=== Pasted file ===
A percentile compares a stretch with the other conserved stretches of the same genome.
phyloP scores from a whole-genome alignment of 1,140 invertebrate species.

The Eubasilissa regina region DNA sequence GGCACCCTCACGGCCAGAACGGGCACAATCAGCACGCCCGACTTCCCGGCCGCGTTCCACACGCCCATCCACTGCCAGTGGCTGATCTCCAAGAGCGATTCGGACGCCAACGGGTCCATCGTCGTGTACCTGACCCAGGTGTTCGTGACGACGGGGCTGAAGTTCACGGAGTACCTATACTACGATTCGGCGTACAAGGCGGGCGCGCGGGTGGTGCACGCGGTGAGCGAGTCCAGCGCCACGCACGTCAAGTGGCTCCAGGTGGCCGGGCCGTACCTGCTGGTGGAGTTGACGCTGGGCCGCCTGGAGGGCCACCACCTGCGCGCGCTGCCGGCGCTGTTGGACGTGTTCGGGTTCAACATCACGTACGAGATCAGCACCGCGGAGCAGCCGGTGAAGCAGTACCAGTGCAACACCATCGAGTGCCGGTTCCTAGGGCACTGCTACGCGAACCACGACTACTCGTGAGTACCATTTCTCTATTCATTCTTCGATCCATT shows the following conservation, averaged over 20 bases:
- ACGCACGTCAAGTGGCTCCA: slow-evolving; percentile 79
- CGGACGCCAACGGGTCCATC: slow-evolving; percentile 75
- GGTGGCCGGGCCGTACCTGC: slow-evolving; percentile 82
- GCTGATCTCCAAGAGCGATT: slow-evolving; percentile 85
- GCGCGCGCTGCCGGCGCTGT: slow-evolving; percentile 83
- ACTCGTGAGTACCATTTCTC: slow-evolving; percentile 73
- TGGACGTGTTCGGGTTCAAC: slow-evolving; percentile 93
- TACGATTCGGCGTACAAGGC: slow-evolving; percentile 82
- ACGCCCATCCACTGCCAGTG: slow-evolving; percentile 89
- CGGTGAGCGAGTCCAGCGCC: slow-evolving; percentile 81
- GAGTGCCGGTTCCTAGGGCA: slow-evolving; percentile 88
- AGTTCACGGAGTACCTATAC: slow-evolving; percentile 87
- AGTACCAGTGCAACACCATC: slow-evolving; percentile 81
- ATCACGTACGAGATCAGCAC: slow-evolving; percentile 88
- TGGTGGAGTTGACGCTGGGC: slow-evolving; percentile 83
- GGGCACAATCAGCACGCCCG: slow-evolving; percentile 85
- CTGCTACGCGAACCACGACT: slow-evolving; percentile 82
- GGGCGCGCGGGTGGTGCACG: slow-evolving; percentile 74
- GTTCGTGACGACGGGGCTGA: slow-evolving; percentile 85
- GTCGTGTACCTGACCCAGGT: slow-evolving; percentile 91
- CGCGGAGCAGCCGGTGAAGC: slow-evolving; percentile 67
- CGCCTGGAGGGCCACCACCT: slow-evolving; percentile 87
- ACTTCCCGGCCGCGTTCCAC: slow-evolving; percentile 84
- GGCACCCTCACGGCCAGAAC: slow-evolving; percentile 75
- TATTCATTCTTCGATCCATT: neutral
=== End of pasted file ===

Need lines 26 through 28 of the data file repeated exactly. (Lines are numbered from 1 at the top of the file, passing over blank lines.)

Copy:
- ACTTCCCGGCCGCGTTCCAC: slow-evolving; percentile 84
- GGCACCCTCACGGCCAGAAC: slow-evolving; percentile 75
- TATTCATTCTTCGATCCATT: neutral